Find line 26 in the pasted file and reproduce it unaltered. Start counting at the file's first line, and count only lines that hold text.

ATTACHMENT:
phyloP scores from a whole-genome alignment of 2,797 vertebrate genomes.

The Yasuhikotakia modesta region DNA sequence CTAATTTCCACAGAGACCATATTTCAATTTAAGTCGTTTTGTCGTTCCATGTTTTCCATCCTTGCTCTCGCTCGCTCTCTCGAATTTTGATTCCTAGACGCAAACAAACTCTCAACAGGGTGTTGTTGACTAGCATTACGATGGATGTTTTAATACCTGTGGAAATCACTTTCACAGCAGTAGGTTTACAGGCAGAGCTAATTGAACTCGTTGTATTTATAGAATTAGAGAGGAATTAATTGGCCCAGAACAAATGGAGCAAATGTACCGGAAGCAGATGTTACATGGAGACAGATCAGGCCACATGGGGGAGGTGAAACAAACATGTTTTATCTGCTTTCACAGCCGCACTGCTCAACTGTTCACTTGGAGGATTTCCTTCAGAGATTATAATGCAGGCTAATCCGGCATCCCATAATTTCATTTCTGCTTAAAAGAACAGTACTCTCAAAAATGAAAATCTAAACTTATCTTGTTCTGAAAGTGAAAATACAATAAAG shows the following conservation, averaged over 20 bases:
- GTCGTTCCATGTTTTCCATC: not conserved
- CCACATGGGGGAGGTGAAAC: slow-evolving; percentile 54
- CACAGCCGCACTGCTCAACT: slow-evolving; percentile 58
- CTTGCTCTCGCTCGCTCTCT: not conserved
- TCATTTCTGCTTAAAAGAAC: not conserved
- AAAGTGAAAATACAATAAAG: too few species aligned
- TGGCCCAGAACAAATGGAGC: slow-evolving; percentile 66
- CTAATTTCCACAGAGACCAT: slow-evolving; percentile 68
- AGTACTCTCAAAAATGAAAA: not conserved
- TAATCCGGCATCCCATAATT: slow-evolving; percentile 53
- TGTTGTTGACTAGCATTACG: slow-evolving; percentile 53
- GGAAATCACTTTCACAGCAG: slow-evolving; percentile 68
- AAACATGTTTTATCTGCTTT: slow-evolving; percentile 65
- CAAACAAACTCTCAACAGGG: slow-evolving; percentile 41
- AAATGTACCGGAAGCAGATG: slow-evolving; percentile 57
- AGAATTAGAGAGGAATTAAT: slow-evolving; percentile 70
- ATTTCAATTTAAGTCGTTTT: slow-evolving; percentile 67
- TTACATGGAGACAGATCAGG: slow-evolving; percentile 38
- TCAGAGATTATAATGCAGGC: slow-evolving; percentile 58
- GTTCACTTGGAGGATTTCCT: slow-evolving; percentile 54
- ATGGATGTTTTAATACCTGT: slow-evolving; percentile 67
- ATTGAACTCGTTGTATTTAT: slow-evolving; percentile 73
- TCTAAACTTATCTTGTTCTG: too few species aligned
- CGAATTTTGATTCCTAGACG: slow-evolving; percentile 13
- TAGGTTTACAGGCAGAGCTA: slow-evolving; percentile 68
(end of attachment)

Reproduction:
- CGAATTTTGATTCCTAGACG: slow-evolving; percentile 13